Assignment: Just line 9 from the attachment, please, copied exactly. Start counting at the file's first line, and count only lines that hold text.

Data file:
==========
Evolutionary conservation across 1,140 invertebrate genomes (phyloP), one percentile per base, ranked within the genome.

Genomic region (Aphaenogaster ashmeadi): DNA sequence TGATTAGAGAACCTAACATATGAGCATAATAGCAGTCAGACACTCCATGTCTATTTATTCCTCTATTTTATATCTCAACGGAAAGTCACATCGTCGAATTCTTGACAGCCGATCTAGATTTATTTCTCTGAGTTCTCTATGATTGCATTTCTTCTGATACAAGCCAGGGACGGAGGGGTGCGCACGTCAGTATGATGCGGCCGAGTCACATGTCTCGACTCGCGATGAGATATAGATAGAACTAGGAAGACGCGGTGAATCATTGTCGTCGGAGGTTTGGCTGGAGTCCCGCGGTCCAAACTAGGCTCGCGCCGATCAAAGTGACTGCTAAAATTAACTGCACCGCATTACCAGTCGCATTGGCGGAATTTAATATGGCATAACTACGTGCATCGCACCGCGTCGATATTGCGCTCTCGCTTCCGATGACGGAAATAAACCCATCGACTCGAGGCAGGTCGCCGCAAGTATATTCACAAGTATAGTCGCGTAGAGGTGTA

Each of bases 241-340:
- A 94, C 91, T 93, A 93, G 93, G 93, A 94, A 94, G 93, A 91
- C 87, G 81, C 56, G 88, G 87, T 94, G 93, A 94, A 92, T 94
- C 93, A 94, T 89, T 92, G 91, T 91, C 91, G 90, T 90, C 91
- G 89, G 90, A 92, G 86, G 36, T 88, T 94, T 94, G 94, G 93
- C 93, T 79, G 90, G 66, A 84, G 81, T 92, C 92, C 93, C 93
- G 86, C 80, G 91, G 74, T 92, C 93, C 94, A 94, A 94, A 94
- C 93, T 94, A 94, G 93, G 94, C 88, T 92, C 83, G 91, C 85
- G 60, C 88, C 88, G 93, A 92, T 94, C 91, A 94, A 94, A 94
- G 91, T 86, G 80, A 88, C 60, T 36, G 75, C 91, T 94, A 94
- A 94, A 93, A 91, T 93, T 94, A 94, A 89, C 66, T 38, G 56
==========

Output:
- G 86, C 80, G 91, G 74, T 92, C 93, C 94, A 94, A 94, A 94